Robert Giffin, the protege of House Speaker Thomas P. O'Neill D-Mass.), who spent 30 years working his way into the No. 2 job in the agency that buys almost everything the federal government needs, has taken his first job in private industry.
Griffin has gone to work for Chrysler Corp., running the Washington office that sells cars and trucks to the government.
Griffin heads Chrysler's Government Sales Division, which last year did an estimated $75 million worth of business with Griffin's former employer, the General Services Administration.
Griffin is the largest supplier of cars and trucks to GSA, which buys vehicles for every agency except the armed forces. Last year GSA bought 50,000 cars and trucks worth $300 million, and Chrsler got 26 percent of the business.
Griffin was fired as deputy administrator of GSA in 1978 by his boss, Jay Solomon. Solomon claimed Griffin blocked investigations of corruption in the federal housekeeping agency and sabotaged efforts to reorganize GSA's bureaucracy.
But because of his connections to O'Neill, Griffin's firing got Solomon in more trouble than it did Griffin.
After the powerful house speaker raked White House aides over the coals for letting his friend get fired, President Carter personally praised Griffin and found him a $50,000-a-year job on the staff of Special Trade Representative Robert Strauss.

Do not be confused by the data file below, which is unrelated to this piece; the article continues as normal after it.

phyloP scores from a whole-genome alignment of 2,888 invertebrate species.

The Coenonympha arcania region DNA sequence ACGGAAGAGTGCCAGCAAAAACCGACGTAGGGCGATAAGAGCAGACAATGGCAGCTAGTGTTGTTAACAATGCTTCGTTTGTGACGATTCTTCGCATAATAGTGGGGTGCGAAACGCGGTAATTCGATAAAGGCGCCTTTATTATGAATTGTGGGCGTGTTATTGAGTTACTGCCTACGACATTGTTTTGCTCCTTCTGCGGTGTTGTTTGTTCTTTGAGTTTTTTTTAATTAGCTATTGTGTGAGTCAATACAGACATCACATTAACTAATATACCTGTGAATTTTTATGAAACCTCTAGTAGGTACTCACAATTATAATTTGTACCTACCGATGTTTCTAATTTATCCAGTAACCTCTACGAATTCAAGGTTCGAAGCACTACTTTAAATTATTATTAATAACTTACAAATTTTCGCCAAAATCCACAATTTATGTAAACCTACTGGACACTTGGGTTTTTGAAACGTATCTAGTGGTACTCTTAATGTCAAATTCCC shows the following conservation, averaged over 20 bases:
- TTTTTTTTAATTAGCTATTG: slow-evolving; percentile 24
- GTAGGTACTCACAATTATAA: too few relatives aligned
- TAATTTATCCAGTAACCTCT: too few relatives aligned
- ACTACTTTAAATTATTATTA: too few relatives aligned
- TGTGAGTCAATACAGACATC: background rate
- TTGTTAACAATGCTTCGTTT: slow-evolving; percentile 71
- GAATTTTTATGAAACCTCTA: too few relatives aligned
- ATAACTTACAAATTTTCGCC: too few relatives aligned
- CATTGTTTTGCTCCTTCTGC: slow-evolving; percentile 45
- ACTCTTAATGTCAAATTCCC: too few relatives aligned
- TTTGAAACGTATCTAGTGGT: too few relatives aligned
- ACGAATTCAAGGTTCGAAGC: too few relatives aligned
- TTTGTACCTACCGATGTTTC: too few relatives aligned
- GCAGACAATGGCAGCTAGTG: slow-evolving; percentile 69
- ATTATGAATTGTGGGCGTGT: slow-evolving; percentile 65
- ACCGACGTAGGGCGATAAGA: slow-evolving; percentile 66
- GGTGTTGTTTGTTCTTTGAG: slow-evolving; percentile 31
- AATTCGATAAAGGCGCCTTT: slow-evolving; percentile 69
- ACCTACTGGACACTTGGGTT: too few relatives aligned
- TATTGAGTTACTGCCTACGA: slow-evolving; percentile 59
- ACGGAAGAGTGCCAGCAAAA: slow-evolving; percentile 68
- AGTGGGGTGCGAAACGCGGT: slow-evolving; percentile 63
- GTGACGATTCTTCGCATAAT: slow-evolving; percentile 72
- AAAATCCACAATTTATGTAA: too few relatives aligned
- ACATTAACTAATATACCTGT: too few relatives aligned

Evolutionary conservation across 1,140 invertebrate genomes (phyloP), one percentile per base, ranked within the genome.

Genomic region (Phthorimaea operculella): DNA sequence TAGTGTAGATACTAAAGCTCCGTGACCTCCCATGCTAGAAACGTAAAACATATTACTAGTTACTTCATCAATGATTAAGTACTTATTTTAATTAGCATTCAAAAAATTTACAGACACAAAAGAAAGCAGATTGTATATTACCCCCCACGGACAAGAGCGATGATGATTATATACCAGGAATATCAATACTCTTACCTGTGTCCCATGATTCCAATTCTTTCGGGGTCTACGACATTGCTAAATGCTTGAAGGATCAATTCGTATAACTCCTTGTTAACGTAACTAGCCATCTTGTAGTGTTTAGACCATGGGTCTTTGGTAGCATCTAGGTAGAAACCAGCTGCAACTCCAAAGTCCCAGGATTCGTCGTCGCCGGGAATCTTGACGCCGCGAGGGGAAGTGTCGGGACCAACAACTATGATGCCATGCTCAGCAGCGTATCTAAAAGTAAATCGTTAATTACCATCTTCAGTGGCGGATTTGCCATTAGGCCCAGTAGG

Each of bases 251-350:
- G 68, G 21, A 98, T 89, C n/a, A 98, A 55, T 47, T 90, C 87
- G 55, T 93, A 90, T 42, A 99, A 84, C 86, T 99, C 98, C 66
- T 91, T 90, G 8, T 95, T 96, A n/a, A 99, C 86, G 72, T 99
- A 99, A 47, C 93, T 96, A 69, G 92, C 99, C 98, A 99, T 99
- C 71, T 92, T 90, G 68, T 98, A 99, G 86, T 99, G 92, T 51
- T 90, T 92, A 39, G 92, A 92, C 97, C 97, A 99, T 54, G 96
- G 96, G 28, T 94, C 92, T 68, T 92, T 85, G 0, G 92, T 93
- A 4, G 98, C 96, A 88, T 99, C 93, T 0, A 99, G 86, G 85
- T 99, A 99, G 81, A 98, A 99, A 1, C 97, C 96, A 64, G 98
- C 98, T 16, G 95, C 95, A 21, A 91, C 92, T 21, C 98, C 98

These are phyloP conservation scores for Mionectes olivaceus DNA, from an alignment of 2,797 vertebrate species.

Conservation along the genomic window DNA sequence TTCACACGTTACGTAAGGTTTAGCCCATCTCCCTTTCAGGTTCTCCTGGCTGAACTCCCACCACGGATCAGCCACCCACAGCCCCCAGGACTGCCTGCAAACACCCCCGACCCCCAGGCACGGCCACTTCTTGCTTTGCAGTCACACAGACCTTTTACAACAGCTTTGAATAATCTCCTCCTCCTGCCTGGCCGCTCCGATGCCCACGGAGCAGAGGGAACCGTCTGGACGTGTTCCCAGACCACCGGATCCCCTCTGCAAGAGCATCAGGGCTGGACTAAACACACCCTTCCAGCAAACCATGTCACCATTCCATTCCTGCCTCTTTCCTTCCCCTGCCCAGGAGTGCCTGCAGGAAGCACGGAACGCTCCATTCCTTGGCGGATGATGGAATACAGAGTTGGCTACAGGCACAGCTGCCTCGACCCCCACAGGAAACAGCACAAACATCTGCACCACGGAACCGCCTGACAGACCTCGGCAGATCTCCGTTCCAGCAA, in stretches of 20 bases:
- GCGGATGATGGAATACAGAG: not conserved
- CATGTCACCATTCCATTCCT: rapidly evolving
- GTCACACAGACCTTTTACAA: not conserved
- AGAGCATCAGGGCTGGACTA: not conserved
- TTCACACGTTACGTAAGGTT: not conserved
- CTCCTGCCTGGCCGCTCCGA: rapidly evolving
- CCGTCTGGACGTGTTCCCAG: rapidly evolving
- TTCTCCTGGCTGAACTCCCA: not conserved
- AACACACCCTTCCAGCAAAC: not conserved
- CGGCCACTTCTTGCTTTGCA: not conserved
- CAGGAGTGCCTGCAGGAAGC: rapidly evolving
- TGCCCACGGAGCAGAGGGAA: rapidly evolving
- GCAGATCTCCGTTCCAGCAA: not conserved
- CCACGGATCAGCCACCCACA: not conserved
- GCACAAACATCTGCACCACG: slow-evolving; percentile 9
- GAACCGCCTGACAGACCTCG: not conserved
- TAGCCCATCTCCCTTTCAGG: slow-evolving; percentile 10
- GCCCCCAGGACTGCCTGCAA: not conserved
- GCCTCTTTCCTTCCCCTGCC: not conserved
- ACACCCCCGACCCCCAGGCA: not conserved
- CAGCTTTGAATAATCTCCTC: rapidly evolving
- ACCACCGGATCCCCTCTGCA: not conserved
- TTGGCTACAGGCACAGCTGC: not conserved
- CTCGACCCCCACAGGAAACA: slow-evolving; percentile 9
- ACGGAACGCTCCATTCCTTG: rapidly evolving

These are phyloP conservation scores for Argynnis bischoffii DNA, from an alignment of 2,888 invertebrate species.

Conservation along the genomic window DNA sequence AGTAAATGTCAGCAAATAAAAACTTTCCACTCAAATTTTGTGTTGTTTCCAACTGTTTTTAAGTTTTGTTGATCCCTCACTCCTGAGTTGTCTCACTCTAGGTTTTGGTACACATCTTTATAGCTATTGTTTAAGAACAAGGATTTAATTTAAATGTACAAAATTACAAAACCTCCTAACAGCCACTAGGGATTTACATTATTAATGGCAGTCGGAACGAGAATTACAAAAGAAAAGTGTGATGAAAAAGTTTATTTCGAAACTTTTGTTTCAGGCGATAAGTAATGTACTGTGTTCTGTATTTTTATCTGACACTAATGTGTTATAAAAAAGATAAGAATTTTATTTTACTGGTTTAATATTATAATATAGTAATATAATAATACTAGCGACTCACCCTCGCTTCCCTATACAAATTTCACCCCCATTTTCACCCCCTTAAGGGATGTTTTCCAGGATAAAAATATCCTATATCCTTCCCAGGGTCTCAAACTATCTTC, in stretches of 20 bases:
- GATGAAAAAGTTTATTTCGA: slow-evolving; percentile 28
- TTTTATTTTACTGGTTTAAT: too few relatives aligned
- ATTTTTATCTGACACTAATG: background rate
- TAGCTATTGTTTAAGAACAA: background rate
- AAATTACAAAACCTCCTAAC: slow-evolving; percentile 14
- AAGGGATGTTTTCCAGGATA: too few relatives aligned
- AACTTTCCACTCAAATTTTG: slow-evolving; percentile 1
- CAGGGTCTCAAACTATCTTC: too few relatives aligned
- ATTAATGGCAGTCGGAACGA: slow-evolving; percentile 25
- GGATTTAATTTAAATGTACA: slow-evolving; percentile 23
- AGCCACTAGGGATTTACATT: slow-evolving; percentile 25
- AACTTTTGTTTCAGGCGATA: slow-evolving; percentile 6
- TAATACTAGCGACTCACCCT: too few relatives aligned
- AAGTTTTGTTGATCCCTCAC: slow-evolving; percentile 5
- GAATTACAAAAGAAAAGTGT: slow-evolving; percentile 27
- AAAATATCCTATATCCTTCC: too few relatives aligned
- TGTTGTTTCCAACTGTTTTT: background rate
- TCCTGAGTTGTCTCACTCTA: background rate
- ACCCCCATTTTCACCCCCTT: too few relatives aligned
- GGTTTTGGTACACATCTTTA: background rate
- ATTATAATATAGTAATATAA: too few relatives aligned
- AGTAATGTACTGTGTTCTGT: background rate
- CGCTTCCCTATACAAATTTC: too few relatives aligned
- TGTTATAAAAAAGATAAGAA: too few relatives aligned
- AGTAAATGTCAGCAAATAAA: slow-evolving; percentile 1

O'neill recently had the government trade his Lincoln Continental limousine for a Chrysler.
Solomon was not the first to try to oust Griffin, who built a power base that permeated GSA. Solomon's predecessor, Jack Eckerd, objected to appointment of Griffin as his right-hand man and finally quit rather than work with him.
Chrysler officials confirmed that Griffin has been hired for the government sales job, but shielded him from inquiries. "Mr. Griffin does not talk to reporters," his secretary said yesterday, referring the caller to a Chrysler corporate public relations person in Michigan.
Apparently neither GSA nor the trade representative's office have any ethics code that prohibits Griffin from moving from the buyer's side of the bargaining table to the seller's side.
Virtually all of GSA's cars are purchased by competitive bidding. GSA officials said the government is the only auto buyer that deals directly with the manufacturer rather than through dealers. As a result of direct purchases and its large volume, the government buys cars for less than dealers pay for them, GSA officials said.
Chrysler has been the leading supplier of government civilian vehicles for at least the past four years, GSA statistics show. In fiscal year 1977, Chrysler got 26 percent of the government car and light truck business; in 1978, 34 percent; in 1979, 26 percent and about the same percentage in 1980, agency officials said.
Griffin's job does not include Chrysler's sales of the controversial XM-1 tank to the Army or any other military sales by the company, a Chrysler spokesman said. Nor will the Washington veteran be involved in the lobbying for government aid to Chrysler, he added.